I don’t see metro Redding reinventing itself with marijuana.  The state’s number one crop belongs in the best soils.  Marijuana will follow the path of the wine industry, with tourism a major component.  Big tobacco did not take over the wine industry and California would not welcome it.

    I see Redding shrinking as brick and mortar retailers like JC Penny, Kmart, Sears and Macy’s close.  With the decline of print newspapers, the Record Searchligh’s building on Twin view is about ten times larger than what it needs.  Gannett owns the Reno Gazette Journal, and has put its building up for sale.  The RGJ will be printed in Carson City.

    http://www.rgj.com/story/money/business/2017/03/01/reno-gazette-journal-outsource-print-operations-sell-building/98554624/

    • Matthew Meyer says:

      Hey David, much of what you say is coherent, but I wonder:

      If Yolo has such an advantage, why isn’t it the leader in wine grape cultivation as well?

      Why hassle with all those inconvenient Napa terraces when you can have flat valley land?

      One can hope the race to the bottom will eventually turn into a focus on quality, at least for a part of the market. Cooler nights, volcanic soil…all the little variables that make the difference with varieties of wine grape will give birth to cannabis terroir, too.

  23. Carter Slade says:

    Somewhat disappointed that commenters want to turn RV’s article into another Trump thing. On that note, I can’t help but think somewhere, if Trump knew, he would be laughing while lapping up the attention. He’s just that kind of guy. Not to fuel the fire but is judge Baker a Russian?  Just kidding…

    To observe, pres Trump may not help the Bennos case in the future with his semi to fully fledged wacko politics but  it’s only fair to mention he was no where near the scene of the crime when Shasta County did decide to make an example of the Bennos several years ago. Nor was Trump involved in the Prop A dog and pony show which force fed propaganda to Shasta County residents by spreading reefer madness tales of a county population being doomed by a medicinal plant that somehow has the capability of unleashing a very dangerous, and highly stoned cracken. In the end, all that happened is a lot of upstanding rural folks got screwed, a lot of city folks got used and somewhere in the middle, the Bennos are being hung out to dry.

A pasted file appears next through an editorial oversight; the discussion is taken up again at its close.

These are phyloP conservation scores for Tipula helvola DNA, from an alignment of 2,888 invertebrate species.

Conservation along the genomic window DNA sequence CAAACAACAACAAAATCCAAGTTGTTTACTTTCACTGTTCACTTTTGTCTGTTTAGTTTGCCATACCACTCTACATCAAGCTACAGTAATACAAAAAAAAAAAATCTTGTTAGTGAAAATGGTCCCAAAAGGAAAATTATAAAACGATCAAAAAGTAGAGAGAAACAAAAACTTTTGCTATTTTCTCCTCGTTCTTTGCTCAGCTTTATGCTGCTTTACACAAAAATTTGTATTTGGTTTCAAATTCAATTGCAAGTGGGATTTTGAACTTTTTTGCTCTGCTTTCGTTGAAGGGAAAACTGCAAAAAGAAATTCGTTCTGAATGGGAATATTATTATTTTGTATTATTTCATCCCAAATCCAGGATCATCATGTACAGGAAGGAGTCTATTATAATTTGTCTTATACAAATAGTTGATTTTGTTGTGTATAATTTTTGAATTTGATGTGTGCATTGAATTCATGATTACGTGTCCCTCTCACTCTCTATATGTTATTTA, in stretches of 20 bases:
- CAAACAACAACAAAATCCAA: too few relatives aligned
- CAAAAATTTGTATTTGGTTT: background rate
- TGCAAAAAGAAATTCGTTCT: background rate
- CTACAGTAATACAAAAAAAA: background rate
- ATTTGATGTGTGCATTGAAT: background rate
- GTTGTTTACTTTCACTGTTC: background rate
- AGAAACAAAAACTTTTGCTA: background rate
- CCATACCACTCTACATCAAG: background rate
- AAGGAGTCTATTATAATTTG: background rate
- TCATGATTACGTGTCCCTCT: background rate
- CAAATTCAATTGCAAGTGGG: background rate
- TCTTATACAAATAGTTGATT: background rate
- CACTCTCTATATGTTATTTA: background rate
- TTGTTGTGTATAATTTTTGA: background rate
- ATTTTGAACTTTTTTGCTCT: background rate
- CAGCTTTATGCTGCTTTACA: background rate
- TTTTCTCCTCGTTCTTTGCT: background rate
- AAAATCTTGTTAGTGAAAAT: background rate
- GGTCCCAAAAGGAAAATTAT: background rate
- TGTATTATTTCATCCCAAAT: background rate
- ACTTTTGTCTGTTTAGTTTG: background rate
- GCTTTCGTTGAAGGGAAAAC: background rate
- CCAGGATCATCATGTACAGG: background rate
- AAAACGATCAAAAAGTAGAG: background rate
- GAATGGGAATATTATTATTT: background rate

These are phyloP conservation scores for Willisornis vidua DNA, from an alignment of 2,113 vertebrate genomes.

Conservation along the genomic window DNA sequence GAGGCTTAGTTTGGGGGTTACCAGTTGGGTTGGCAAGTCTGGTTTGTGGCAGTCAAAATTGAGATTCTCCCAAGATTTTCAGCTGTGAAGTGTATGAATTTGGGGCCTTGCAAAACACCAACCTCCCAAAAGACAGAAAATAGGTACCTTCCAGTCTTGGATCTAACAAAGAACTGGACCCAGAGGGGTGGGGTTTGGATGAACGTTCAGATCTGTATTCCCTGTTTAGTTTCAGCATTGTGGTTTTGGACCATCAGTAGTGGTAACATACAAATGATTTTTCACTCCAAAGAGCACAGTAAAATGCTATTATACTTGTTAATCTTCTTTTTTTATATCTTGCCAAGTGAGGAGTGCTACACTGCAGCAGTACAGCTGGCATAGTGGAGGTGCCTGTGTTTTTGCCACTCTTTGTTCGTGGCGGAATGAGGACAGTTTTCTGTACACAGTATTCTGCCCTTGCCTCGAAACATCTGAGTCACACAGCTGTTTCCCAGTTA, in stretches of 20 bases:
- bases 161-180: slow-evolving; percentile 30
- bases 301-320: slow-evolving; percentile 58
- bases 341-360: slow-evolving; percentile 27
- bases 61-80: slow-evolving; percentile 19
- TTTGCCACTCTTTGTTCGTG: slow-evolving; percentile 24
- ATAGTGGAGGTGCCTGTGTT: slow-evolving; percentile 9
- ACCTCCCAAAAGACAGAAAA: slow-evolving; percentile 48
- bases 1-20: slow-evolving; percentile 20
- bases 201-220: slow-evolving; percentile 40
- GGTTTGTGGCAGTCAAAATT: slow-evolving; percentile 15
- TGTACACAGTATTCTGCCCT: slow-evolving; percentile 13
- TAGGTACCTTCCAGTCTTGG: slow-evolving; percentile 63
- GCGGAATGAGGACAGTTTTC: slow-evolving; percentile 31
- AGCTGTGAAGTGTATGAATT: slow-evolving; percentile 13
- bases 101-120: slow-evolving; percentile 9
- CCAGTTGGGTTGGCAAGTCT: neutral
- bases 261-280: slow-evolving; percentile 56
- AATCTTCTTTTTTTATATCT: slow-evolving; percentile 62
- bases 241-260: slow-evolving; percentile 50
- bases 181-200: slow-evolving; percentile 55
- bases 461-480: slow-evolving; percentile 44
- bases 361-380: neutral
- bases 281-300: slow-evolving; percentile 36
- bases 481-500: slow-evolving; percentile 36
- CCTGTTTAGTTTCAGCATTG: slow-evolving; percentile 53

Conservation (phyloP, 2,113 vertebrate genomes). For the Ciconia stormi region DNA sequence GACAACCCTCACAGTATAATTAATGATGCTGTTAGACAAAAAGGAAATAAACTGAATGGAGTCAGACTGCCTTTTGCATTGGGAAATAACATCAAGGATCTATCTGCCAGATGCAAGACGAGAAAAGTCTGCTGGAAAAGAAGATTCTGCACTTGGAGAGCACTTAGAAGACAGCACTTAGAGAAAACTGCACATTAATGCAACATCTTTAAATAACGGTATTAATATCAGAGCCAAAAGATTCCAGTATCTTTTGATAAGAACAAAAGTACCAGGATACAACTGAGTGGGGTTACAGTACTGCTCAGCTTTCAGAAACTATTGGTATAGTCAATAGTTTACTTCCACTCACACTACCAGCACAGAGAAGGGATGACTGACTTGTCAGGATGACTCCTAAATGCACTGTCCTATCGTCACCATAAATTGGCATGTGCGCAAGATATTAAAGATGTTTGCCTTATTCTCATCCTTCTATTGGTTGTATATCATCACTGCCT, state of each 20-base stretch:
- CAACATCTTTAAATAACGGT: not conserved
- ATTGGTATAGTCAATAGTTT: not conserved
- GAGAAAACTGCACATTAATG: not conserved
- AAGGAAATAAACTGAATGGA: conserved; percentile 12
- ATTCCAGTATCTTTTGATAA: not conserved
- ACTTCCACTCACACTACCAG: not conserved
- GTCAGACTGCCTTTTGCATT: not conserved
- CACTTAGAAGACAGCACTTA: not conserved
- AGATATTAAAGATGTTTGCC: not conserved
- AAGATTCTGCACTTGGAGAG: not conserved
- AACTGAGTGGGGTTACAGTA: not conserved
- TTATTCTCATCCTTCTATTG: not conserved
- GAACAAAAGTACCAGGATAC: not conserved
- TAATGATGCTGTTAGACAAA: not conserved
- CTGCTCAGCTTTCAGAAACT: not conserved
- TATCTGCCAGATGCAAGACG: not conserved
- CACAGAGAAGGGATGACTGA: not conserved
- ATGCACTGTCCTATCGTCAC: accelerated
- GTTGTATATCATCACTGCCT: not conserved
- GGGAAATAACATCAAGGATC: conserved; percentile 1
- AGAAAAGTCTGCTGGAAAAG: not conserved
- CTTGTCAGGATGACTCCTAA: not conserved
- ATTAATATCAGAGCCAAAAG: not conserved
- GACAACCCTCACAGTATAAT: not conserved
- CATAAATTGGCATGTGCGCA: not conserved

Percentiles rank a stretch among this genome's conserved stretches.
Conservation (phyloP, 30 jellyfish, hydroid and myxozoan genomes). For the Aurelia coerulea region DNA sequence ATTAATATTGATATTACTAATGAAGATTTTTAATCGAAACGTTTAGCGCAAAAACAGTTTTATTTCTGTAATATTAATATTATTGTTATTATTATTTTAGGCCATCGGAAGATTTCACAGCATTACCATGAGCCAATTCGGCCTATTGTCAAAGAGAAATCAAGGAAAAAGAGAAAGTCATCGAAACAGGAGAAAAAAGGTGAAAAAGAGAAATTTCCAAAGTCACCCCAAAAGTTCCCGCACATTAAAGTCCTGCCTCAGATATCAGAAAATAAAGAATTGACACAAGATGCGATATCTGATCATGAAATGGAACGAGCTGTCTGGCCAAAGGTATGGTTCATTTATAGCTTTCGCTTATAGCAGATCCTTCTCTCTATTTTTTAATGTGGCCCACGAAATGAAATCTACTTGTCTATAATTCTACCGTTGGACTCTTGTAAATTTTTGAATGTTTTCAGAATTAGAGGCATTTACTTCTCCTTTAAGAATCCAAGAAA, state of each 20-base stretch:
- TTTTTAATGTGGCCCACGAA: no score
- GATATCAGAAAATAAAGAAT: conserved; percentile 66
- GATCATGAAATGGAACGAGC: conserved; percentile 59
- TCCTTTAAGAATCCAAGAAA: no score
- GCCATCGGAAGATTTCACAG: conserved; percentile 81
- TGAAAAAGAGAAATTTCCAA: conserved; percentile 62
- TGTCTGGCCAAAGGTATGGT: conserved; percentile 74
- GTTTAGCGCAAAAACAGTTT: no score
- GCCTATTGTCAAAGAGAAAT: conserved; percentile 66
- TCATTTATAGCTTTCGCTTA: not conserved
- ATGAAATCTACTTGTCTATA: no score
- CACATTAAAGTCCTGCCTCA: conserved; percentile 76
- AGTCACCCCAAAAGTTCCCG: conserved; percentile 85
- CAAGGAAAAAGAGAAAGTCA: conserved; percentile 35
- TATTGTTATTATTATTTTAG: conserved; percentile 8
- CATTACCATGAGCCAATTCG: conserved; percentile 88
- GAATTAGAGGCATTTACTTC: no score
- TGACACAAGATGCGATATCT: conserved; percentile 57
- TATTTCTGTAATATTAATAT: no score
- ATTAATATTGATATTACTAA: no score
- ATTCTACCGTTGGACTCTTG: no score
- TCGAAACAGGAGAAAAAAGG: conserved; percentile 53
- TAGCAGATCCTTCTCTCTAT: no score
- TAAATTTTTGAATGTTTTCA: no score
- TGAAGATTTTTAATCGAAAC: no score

To James and family I say – Keep up the fight and dont let Shasta county bury this thing in the back pages. The trial outcome, win lose or draw  is important for all of us and I for one appreciate your courage. I have to believe the county is already dismayed that the case is getting attention. I’m sure they would have preferred to railroad the Benno family as quickly and quietly as possible. Nor can they be happy with the press attention that the Honorable Baker bombshell brought – perhaps a bit of a “oh shit, the gloves dont fit… ” moment but in the immortal words of Danny MaCafee, lead lawyer for Lance Corporal Dawson and Private Downy – “No matter what happens, act like you knew it was going to happen…”  Im also quite sure the county DA office is very concerned with taxpayers beginning to take a closer look at what will be gained vs what will be lost as the county continues to dig a deeper hole for themselves given the fact that Prop 64 is now in play.

    Perhaps this trial may turn out to be a Trump thing after all. Maybe Trump lackeys will come in and somehow, some way save the day.  Hell, maybe they will even ride in on white horses donated by the Bethel church. I like to think that the DA’s office is praying for something like that but the truth is – if the Bennos lose, WE THE PEOPLE lose as well…

    Thanks RV for helping to give this travesty transparency…

     

    • Rod says:

      An excellent piece of writing, Carter.  Please attempt to do more of it.

       

    • Steve Towers Steve Towers says:

      Carter Slade says:  “Somewhat disappointed that commenters want to turn RV’s article into another Trump thing. “

      I’m inclined to forgive all of us readers and commenters.  Look at the headline at the top of the article.  Take a gander at the photo directly below the headline.  Read the first line of R.V.’s “Writer’s Note” preamble.

      Clearly, R.V. made it a Trump thing.  We commenters are just rising to the fly.

      • Rod says:

        Agreed.  The headline by RV distressed me too.  On the other hand it worked.  His preamble also stated…….

        “My argument is that federal marijuana law has done enough damage to otherwise law-abiding citizens and should be rescinded.”

        I especially respected his closing comment……..

        “But I can still dream.”

        RV wrote a provocative piece…intentionally I believe.  The subtle hypocrisy of the headline drew some great people to comment.